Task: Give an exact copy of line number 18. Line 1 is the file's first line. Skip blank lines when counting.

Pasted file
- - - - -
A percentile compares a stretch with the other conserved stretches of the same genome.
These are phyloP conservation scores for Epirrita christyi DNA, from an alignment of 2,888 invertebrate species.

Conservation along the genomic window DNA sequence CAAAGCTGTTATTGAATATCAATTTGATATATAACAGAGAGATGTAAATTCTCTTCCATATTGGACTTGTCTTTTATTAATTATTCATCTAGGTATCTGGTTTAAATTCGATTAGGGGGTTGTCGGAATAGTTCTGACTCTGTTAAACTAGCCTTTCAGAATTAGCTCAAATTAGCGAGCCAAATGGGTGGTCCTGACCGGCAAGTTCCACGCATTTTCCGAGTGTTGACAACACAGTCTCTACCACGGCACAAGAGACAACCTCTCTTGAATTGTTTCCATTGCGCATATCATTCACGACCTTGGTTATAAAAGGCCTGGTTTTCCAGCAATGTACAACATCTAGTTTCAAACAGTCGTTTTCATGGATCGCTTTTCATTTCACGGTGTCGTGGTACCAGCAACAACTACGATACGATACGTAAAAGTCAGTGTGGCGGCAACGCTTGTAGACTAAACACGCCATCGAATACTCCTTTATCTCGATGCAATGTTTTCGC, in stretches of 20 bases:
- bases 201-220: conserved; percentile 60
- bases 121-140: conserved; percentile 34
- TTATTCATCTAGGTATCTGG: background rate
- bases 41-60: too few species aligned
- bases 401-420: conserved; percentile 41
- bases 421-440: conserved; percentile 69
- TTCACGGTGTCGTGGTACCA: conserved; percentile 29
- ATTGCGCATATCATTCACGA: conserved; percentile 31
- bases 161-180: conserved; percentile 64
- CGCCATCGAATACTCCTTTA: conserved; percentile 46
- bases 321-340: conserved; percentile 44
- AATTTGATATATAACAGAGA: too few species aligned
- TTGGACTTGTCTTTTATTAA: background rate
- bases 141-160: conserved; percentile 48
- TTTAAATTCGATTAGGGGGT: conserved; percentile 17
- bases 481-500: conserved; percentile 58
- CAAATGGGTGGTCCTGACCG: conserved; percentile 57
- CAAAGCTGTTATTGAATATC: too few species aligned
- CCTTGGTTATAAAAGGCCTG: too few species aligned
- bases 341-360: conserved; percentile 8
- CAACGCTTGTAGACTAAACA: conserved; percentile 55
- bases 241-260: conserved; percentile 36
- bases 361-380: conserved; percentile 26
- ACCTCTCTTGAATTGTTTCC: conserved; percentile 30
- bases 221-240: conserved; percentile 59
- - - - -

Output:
- TTTAAATTCGATTAGGGGGT: conserved; percentile 17